What can parents do to increase civic learning?
Parents of future undergraduates should consider the findings from all of ISI's Civic Literacy Reports, keeping in mind that prestige does not pay off in terms of learning. U.S. News rankings offer some guidance, but it and others like it do not measure the most important aspect of undergraduate education: what students are actually taught and what they actually learn.
Specifically, parents can:
- Encourage students to choose courses that teach America's heritage.
- Make current events and history an important part of family conversation.
- Encourage students to avoid spending too much time on the phone or in front of the television, and provide them with engaging reading materials—from history and biography to great works of fiction and literature.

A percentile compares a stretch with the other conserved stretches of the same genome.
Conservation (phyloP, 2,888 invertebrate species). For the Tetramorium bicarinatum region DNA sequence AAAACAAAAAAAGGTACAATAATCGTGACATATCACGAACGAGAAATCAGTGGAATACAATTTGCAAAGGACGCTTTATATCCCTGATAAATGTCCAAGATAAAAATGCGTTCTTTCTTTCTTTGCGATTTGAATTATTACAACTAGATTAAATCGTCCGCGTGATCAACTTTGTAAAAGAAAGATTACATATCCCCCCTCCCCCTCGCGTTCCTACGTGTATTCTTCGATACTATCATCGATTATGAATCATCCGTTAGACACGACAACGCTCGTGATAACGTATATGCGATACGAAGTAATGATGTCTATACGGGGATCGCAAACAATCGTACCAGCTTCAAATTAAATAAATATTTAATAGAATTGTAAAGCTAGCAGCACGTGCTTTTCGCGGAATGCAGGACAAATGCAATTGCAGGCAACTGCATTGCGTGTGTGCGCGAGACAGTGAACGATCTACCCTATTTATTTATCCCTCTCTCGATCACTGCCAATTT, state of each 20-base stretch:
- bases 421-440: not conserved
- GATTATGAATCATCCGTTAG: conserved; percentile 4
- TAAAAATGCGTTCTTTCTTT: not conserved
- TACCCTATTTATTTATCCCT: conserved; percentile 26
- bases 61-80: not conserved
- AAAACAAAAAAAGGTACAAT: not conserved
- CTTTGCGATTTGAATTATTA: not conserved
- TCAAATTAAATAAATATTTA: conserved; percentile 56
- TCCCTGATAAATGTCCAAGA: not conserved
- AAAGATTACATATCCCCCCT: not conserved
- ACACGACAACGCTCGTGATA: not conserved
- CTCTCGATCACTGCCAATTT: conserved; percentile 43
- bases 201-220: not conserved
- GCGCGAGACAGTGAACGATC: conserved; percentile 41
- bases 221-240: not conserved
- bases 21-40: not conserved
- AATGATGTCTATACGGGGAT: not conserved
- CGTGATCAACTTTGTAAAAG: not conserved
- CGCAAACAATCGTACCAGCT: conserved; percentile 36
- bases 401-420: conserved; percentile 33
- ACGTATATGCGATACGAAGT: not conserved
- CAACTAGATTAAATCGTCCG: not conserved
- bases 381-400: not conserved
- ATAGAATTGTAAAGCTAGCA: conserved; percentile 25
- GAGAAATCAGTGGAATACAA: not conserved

- Help your prospective college students choose a school with a good record in teaching America's heritage while avoiding the promotion of ideological agendas.
The Intercollegiate Studies Institute offers several resources of interest to parents:
ISI's Membership Program for college-aged students (Free)
Asking the Right Questions in Choosing a College (Free)
Choosing the Right College (CollegeGuide.org)
All-American Colleges (ISI Books)
Student's Guides to the Major Disciplines (CollegeGuide.org)
Recalling Education (ISI Books)
At War with the Word (ISI Books)
Civic Education and Culture (ISI Books)
John Dewey and the Decline of American Education (ISI Books)
Bonfire of the Humanities (ISI Books)
The Life of the Mind (ISI Books)
Additional resources can be found at www.CollegeGuide.org.